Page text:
• Miranda R.

Traveling for Selfcare

Guest Author: Hannah M.

“Selfcare – The practice of taking action to preserve or improve one’s own health.”



Self-care has become increasingly popular in a busy world. People are spending more time on themselves and focusing on making themselves happier! The term may mean something different to everyone. Sometimes it’s a massage, getting your nails done or simply having a bubble bath with a face mask. Basically, it is whatever you like doing to make yourself feel happier and more relaxed.


How do self-care and travel relate? You need to get away. The average person doesn’t take enough time off to relax and it is getting harder and harder to plan time for yourself. Days are filled with work and home life and weekends are busy catching up with odd jobs that were missed during the week. Limited days of annual leave are precious, and we don’t want to waste these on days off to visit the spa in town, instead we save them to travel abroad or enjoy a longer Christmas break.


Increasingly, I find myself traveling for selfcare. Feeling a bit down in the dumps and suddenly finding myself on the flight’s website sky-scanner searching with the keywords “travel everywhere” and “cheapest month,” looking for the best flights. Traveling is my savior, it is by far my favorite hobby and I always return full of energy and far more alive than I left.

Travel is necessary and full of selfcare benefits, improving both mental and overall health. Getting away means not having to deal with everyday distractions, being miles away from everything that causes stress, like work and school. Even if there is nothing massively weighing you down, no one can deny that rush hour-traffic and washing the dishes every day is draining.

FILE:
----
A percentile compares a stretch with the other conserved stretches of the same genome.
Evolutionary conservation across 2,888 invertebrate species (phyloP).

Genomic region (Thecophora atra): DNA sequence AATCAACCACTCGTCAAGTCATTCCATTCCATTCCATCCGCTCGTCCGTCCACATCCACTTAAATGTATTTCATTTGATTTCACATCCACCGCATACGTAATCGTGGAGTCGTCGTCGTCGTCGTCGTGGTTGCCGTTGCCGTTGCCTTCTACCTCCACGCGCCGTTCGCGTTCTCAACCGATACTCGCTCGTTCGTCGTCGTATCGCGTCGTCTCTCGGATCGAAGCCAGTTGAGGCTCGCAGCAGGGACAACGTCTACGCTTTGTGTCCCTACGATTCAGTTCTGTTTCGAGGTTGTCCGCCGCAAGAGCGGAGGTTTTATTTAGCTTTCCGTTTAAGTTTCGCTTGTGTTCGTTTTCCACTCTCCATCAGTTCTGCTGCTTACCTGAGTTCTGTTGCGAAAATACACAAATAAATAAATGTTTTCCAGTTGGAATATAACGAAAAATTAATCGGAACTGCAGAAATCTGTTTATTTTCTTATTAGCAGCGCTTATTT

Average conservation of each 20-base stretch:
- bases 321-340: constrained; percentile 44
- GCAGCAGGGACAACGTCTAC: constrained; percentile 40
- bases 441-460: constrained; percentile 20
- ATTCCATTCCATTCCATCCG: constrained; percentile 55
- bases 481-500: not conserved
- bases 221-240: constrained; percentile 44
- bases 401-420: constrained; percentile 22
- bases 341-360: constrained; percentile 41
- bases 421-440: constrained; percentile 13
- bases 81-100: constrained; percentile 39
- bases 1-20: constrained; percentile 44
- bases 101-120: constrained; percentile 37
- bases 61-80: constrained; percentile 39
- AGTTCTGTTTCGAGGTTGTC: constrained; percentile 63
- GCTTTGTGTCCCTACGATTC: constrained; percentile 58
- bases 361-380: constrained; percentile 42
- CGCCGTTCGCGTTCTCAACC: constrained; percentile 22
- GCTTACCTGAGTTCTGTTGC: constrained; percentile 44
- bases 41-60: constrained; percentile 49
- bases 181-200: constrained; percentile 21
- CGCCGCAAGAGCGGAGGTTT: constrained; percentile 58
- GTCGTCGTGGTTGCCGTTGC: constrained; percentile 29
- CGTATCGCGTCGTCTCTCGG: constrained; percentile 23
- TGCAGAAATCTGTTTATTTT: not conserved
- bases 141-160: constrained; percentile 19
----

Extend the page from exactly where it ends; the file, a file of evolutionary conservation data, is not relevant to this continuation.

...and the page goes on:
Personally, I find the best way of travelling for selfcare is volunteering abroad. It is no surprise that volunteering abroad makes us feel good. The act of helping others who are less fortunate is very rewarding. A volunteer abroad trip is much more than simply helping abroad; it is a complete cultural exchange. Living as the locals do, working and communicating with them every day. The act of getting away and volunteering abroad is so powerful. Travelers who get away twice a year are less likely to feel depressed or suffer from mental illness.


It needn’t be an overly extravagant trip of 6 months committed to building a village by yourself on the other side of the world. Simply a week or two to any project, near or far, can make a huge difference. Even the act of planning a trip and having something to look forward to is enough to perk me up, then when I am actually in the country helping make a difference to a community, I feel much better.

I always return from volunteer trips with a new perspective on life and a much better version of myself. Most importantly, I am much happier and more productive and motivated. The volunteering almost pays for itself from how much work I get done after returning. You can’t put a price on health.


Meet the writer...


Hannah is a travel and lifestyle writer who enjoys encouraging others to embarks on adventures across the globe and see more of the world. You can check out more of her advice and adventures over at www.TwentySixOTwo.com


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